Politics

Elizabeth Warren's Post About Mother's Day Is Going Viral

Sen. Elizabeth Warren, D-Mass., had a message for voters on Mother's Day, and it went beyond brunch, flowers, and heartfelt cards.

Sen. Elizabeth Warren

In a post to Facebook, Warren named her personal top three legislative priorities that, she said, "would make a real difference" in the lives of moms everywhere. The post has been shared more than 7,100 times since Sunday morning and has garnered more than 23,000 likes and counting.

What's on the senator's list?

1. Paid maternity leave.

Mother and children

Warren pointed out that the United States is one of only four countries in the world that doesn't guarantee paid leave for new parents, and that only 12 percent of private employers currently offer some kind of paid family leave to American workers. If these dismal numbers aren't sad enough, consider that the number of employers that provide maternity leave has actually dropped from 2010, when 17 percent of companies offered maternity or paternity leave.

There is a scientific argument for paid parental leave. Research has shown that the benefits of such leave benefit both parents and their children. With such leave, more women remain in the workforce nine to 12 months after having a child, and fewer families wind up on food stamps or public assistance.

2. Paid sick leave — for when mom is sick and for when her children are sick.

Warren favored paid sick leave for workers that would also apply to parents who need to take time off to care for a sick child. She wrote:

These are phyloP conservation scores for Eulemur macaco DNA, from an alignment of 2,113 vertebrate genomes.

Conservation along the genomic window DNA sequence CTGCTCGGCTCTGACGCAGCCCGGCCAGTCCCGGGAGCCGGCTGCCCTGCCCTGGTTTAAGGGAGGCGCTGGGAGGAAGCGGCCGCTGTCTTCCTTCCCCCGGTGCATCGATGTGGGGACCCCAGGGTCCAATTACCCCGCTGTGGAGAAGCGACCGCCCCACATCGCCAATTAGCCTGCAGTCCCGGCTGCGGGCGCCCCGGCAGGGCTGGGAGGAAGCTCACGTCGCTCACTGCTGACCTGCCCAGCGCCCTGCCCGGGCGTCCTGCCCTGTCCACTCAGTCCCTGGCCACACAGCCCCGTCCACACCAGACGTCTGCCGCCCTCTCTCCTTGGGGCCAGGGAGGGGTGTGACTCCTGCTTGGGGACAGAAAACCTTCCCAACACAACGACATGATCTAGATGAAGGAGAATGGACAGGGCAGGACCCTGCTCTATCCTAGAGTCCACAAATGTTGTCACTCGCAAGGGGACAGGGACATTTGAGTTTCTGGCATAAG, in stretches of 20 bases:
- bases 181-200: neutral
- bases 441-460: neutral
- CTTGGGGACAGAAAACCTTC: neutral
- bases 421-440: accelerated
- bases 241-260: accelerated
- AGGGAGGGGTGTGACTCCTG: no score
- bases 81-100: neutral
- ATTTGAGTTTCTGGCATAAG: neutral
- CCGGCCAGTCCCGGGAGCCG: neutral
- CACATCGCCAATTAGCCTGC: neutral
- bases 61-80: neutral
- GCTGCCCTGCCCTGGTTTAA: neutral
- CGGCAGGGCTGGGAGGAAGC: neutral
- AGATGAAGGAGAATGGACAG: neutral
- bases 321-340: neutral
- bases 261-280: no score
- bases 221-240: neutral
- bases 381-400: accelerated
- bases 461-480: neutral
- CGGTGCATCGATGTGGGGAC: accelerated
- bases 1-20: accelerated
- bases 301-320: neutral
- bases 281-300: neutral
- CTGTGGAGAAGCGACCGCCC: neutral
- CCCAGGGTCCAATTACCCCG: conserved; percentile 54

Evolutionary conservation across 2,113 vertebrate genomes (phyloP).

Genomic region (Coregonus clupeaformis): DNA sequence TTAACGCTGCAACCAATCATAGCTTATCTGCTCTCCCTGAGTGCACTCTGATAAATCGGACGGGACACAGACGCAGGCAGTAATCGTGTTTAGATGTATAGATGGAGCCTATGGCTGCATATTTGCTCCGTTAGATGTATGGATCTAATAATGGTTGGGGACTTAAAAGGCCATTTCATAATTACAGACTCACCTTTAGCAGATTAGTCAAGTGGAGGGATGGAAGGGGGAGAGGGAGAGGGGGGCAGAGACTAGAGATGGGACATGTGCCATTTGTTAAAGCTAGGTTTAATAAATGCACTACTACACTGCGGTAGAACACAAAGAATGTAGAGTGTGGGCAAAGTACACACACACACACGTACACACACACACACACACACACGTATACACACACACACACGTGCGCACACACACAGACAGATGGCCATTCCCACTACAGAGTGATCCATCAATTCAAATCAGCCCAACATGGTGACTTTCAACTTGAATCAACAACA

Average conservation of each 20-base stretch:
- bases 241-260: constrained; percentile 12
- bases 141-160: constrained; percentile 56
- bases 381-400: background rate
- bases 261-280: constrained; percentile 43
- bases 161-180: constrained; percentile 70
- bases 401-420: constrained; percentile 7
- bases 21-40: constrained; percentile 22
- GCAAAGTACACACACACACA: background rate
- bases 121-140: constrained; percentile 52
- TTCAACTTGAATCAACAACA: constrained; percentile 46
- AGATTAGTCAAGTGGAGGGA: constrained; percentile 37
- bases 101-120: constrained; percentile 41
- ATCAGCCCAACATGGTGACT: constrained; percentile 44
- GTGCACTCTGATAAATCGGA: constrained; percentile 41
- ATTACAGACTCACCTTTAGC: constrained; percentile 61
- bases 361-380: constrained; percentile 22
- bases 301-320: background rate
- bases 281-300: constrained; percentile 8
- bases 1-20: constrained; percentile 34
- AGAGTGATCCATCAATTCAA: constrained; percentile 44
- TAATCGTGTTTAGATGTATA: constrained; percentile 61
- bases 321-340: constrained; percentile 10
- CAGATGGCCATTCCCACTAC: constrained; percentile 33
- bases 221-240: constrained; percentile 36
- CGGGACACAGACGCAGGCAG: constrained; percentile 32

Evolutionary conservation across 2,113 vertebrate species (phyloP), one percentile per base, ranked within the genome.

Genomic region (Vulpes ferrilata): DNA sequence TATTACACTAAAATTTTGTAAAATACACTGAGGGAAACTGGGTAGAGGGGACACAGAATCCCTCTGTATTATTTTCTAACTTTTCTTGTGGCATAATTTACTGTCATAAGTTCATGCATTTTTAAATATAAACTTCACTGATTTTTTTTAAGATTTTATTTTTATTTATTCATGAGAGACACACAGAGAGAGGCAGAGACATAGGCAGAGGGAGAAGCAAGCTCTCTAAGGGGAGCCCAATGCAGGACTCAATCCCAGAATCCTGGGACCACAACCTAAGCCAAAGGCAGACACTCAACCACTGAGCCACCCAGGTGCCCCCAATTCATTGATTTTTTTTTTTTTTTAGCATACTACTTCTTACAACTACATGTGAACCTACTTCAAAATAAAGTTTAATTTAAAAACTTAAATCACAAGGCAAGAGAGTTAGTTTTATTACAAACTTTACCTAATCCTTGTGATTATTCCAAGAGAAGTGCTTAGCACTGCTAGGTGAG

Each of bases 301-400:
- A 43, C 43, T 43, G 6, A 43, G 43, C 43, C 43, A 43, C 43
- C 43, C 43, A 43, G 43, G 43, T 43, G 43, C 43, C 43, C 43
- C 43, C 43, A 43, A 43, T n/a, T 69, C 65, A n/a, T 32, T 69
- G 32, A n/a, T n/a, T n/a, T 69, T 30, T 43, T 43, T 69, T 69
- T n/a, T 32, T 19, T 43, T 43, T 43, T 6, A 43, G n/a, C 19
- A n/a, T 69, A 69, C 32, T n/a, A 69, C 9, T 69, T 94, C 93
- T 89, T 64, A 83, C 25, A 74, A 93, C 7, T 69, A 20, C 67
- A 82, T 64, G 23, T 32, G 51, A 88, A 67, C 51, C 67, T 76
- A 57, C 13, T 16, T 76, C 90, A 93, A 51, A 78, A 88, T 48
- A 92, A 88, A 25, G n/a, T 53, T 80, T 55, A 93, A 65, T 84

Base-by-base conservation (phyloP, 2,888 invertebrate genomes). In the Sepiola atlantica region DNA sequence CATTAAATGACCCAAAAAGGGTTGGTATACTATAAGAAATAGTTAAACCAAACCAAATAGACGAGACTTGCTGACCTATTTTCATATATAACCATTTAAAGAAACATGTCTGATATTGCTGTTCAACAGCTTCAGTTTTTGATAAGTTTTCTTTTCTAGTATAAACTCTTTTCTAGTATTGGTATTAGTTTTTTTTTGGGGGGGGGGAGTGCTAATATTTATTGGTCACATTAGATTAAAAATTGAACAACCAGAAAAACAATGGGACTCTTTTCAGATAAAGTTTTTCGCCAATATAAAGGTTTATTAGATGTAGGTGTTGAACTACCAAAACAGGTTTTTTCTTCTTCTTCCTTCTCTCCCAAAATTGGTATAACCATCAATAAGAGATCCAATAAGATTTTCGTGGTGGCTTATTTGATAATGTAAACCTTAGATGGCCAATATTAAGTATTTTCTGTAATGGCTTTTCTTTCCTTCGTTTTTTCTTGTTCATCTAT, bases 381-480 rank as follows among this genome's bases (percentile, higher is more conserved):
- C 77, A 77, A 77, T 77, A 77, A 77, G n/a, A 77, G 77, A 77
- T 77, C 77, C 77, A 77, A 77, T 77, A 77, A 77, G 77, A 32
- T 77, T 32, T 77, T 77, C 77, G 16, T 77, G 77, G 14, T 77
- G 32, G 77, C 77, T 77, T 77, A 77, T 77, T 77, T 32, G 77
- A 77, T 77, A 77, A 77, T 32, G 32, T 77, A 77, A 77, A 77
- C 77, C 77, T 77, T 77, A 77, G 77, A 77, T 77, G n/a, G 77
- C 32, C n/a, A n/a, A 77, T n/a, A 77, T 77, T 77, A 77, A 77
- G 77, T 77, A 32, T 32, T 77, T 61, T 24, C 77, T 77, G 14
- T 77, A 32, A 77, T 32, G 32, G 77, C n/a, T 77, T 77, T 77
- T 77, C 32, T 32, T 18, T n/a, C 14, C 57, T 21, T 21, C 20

"A mom should be able to take off a little time when she’s sick — or take off a day when her child is sick — and not worry that she will lose her job or won’t be able to make the rent. 70 percent of low-wage workers don’t get a single paid sick day."

Even among higher-paid workers, sick leave is still far from the norm. Nationally, four in 10 private-sector workers lack any paid time off for illness. This may mean up to 43.5 million workers who feel forced for financial reasons to work when they're feeling under the weather, according to Betsey Stevenson of the White House Council of Economic Advisors.

3. Work scheduling that allows parents to arrange child care.

Warren's final wish list item concerns the erratic work hours that plague many of America's on-call and part-time employees. Unpredictable schedules affect about 17 percent of the labor force, according to a study by the Economic Policy Institute. That's bad for anyone, and particularly harmful for working parents, who often need advance notice to schedule child care.

According to Warren, half of low-wage workers have "little or no say over when they work," and almost one-third are in jobs that use so-called just-in-time scheduling practices that mean a worker can be called in to work at the last minute — or risk losing her job.

For Warren, it's about honoring women.

The senator called for Americans to honor women by pushing for paid family leave, paid sick leave, and work schedules that respect employees. It's important to remember that moms aren't the only ones affected by these issues: Working fathers can also be left in the lurch by a lack of parent-friendly policies. These issues are worth everyone's attention, even after the Mother's Day festivities are over.